Ha! In this frame, a bunch of taskmasters are lined up to penetrate the kids they raise/bring up! I'm thinking of some priests and choir boys.

The Flash and the taskmaster penetrate the kids they bring up (from both sides).

Penetrate her with your column after you remove the finger.

The stories for the kanji "grope" follow this same pattern.

Yeah. On top of that, some of the stories were more like novels. There were unnecessarily long winded for just one kanji. Sometimes I didn't even bother with the story because the ones available were so asinine or too long and I just couldn't think of one that I knew would stick. Also, most of the stories are just not good for visualizing the kanji at all. I would seriously sit there and try to visualize the kanji using the story, and most of the time it just didn't work. With some kanji it is easy, but those kanji are few and fare between. 

Nonetheless, I finished the book. Did I learn lots of kanji? Yes. But honestly, I also learned kanji just fine using The Basic Kanji Book and just writing them over and over again. One thing I do like about the book is how it introduces the compounds and uses them as building blocks for kanji.  What I did not like were the silly keywords like "Spiderman" and the random stories that go along with them. In the end, you're not even supposed to remember the stories, but the stories are supposed to help you recall the kanji. Instead of using visual memory to recall the kanji, you use your active memory to recall them. 

The Remembering the Kanji method is supposed to be much less grueling that using rote memory and writing them repeatedly. But is it? If you decide not to use Kanji Koohii, making connections with the keywords, components and kanji to think of a story can be pretty tiresome. The book stops providing stories about halfway through and just provides the kanji, whatever new components and the keyword.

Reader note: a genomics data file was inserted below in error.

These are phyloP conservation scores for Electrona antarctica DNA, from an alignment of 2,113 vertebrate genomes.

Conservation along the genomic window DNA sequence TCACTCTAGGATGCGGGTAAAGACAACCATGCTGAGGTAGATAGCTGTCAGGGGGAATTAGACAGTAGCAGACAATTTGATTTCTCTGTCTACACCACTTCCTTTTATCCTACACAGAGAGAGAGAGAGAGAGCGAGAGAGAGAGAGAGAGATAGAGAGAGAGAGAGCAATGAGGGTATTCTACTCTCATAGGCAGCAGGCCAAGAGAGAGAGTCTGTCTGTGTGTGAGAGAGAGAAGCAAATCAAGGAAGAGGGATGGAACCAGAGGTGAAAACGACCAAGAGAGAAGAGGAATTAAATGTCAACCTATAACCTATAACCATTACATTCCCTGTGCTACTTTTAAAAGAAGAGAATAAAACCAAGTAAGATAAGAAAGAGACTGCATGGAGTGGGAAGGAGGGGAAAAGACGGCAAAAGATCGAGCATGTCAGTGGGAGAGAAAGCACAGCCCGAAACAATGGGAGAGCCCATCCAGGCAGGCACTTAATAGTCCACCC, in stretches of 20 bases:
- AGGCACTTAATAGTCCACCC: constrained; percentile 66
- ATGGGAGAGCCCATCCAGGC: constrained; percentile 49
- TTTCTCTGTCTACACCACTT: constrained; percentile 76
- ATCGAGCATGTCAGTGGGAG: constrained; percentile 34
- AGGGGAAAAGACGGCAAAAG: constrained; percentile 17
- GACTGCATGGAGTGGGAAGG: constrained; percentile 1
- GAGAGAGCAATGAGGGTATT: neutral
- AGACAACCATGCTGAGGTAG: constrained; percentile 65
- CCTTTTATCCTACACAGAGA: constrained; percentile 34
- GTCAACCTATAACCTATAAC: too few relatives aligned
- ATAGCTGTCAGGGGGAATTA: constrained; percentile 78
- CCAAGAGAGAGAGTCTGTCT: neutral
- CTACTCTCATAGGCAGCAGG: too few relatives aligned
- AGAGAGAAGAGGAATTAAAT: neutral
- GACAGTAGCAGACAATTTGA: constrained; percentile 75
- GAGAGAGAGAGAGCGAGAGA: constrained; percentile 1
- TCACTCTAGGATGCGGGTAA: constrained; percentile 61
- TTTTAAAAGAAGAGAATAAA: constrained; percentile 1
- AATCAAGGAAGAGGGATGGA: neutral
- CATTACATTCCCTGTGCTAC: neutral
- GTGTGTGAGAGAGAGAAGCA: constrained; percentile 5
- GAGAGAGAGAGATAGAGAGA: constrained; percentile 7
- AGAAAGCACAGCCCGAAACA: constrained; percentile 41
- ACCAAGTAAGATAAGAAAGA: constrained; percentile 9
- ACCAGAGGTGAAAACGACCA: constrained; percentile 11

I started hating the Remembering the Kanji method and ended up not really liking it much more. There are people who swear by the Heisg method and have learned the entire lexicon of kanji using it. There are others who learned the old fashioned way. Others used some other method to learn. I think what made me stick to the method was the prestige it had and the fact that so many well seasoned learners of the language used it and stuck by it. In the end, it really isn't for me.  No matter what you do, learning kanji really isn't fun at all and there is just going to be some rote memorization and repetition. What matters really is finding a method that works for you and sticking to it. If it's Heisig, great. If it's something else, also great. Will I recommend Remembering the Kanji to aspiring Japanese learners? Yes, because it may be what works for them, even though I now somewhat despise it. 

The only way to know if something works is to try it yourself. I would say to not be swayed by debates on forums and what the current big language guru says. As I mentioned at the beginning of the post, everyone has their own unique way of learning. You just have to find it. 

May 6, 2014

Read Free Raw Manga in Japanese from Your Phone!

For the cash-strapped Japanese language enthusiast, finding free, legal resources for raw manga in Japanese can be quite the challenge. Luckily, there is an app just for you! I came across the app while playing ひまつぶクエスト.  Usually I ignore ads that appear at the bottom of the screen while playing games, but since this once said "free manga", I had to check it out. And luckily I did!

On the app コミコ or Comico, you can gain access to a plethora of raw manga, all for free! Now, these aren't manga by big name artists, but as an occasional reader of indie comics, these are quite entertaining. I have only checked out a few of the comics so far, but the manga offered have some great artwork. And it's free, so you really can't complain. Commenting is also enabled, so why not use the opportunity to try out your Japanese? You can download Comico from the iTunes app store, the Google Play store, or just check out the website. And if you are looking for more sources of raw manga in Japanese, then you can check out my other blog post which lists a variety of sites, here.